Major Changes Continue in Ocean Carrier Marketplace

Following the August 31, 2016 filing of bankruptcy by Hanjin Shipping Co., which was formerly the 7th largest ocean carrier, major shifting in steamship alliances are continuing to impact the marketplace.  On December 1, 2016, A.P. Moller Maersk announced that it would buy German rival carrier Hamburg Sud and, on Sunday, December 11, 2016, Hyundai Merchant Marine announced that it would enter into a cooperative relationship with the 2M Alliance.  All three events, from the bankruptcy to the mergers and acquisitions, are the result of continuing overcapacity among shipping lines that has led to the worst rate down-cycle in decades.


Hamburg Sud operates 250 offices around the globe, and generated revenues of over $6 billion from their fleet of 130 vessels last year.  The acquisition will strengthen Maersk’s position as the largest container shipping line in the world, and the Journal of Commerce reports that the combination will improve Maersk service along north-south global trade routes.  The addition of Hamburg Sud’s 3.8 million TEU capacity will give Maersk approximately 18.6% of the global market share and widen the gap between Maersk and second-ranked Mediterranean Shipping Co. (MSC), which has a 13.6% market share.  Maersk and MSC cooperate through the 2M Alliance, the largest of the four major ocean carrier alliances which is particularly dominant on Transatlantic and Europe-Asia shipping routes.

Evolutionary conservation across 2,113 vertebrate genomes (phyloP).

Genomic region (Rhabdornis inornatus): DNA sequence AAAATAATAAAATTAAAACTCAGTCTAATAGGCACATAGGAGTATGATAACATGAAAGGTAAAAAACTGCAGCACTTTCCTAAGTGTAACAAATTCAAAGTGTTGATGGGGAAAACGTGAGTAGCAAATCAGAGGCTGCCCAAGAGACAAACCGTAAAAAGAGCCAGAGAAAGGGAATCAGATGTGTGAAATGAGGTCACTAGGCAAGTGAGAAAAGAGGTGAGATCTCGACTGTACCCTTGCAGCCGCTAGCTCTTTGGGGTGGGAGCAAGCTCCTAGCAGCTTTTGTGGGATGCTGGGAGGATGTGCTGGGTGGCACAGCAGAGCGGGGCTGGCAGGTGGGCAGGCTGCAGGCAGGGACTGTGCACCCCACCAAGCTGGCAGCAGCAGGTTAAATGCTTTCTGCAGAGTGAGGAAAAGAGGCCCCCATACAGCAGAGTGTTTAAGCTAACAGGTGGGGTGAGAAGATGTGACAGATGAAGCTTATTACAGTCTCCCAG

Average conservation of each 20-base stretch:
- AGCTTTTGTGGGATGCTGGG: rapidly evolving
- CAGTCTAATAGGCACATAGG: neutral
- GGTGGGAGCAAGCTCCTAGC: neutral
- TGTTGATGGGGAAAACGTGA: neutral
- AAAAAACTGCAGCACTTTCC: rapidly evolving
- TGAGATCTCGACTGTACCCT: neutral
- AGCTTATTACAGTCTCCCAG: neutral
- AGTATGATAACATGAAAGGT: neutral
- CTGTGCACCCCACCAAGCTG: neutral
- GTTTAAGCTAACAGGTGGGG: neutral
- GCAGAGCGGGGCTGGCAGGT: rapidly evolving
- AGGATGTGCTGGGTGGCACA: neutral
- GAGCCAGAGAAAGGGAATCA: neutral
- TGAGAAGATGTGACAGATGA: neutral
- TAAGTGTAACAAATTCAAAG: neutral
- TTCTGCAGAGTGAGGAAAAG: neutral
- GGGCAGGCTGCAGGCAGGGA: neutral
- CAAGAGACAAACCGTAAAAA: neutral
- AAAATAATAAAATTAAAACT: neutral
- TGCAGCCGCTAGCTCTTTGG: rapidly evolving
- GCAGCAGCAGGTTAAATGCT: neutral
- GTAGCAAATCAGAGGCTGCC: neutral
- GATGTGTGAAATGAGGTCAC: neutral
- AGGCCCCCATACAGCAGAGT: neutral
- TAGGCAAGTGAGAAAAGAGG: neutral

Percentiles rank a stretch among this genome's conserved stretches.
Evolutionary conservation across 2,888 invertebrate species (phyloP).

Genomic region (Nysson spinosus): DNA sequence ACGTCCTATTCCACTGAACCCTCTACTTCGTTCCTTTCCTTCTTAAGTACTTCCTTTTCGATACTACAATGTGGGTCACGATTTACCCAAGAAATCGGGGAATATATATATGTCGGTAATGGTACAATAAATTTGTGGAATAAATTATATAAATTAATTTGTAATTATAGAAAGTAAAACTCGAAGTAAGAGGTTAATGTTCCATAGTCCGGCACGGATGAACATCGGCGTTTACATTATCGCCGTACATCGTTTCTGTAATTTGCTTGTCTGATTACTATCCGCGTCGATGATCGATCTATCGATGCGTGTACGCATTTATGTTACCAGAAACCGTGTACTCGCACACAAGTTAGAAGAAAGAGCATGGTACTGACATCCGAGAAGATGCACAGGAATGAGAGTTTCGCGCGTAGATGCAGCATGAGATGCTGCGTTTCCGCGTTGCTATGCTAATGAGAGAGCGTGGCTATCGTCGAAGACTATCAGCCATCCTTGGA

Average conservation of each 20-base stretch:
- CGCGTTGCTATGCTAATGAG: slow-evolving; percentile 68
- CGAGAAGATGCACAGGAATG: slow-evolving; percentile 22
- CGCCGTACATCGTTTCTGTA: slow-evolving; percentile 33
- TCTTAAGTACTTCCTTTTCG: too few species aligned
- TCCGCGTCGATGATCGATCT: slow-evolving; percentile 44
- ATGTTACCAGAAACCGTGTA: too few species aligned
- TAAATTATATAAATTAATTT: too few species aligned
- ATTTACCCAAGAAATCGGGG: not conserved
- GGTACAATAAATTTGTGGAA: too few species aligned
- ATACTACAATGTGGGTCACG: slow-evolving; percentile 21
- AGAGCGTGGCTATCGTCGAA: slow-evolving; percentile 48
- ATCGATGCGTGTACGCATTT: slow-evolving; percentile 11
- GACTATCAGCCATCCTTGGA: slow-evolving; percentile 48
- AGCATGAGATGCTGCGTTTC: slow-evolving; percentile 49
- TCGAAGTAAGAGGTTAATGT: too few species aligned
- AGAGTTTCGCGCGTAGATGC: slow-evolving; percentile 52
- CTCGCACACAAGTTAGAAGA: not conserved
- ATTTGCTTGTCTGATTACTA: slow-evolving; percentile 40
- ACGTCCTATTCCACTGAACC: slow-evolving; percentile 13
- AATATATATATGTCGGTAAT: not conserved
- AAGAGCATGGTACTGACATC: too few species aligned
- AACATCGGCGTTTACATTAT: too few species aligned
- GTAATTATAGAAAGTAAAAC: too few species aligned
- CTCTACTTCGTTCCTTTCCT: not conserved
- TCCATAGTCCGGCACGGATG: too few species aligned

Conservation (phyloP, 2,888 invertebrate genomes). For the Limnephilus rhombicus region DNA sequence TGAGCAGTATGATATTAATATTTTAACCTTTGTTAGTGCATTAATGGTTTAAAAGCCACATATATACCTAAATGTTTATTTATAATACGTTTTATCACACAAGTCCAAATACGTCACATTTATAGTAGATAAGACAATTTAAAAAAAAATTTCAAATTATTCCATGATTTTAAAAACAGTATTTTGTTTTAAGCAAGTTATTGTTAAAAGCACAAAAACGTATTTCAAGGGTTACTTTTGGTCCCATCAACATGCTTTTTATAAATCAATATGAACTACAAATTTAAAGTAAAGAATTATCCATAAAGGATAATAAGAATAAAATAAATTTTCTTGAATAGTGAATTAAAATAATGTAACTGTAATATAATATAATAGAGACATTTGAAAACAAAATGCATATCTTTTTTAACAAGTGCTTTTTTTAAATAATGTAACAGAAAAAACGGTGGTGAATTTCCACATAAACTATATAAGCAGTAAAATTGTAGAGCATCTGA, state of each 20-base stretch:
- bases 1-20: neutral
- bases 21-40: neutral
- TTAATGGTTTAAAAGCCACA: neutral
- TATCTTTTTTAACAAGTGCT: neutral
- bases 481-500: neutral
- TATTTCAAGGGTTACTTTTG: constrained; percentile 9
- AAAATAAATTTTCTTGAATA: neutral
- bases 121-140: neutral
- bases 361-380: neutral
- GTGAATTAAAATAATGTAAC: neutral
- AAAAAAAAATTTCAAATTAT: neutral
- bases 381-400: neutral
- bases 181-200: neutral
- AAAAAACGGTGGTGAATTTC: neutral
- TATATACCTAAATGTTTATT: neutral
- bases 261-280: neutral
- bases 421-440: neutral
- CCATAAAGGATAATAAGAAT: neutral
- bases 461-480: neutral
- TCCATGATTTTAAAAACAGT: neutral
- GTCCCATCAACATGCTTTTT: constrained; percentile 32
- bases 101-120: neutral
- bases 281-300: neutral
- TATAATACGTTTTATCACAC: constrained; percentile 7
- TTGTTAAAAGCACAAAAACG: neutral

The December 11, 2016 announcement by Hyundai Merchant Marine (HMM) that it has entered into a vessel-sharing agreement with the 2M Alliance will further bolster the capacity of that alliance.  A three-year agreement, which will begin in 2017 following regulatory approval, will allow HMM to purchase or share cargo slots on Maersk and MSC ships.  This is a common arrangement among ocean carrier alliance partners throughout the industry and helps the carriers to fill capacity at a time of historic overcapacity and low rates.  Additionally,  Maersk and MSC will take over the charters and operations of several ships currently chartered by HMM.  The overall agreement was critical to HMM creditors and shareholders who saw firsthand the impacts of the bankruptcy proceedings of rival Korean shipping line Hanjin Shipping Co.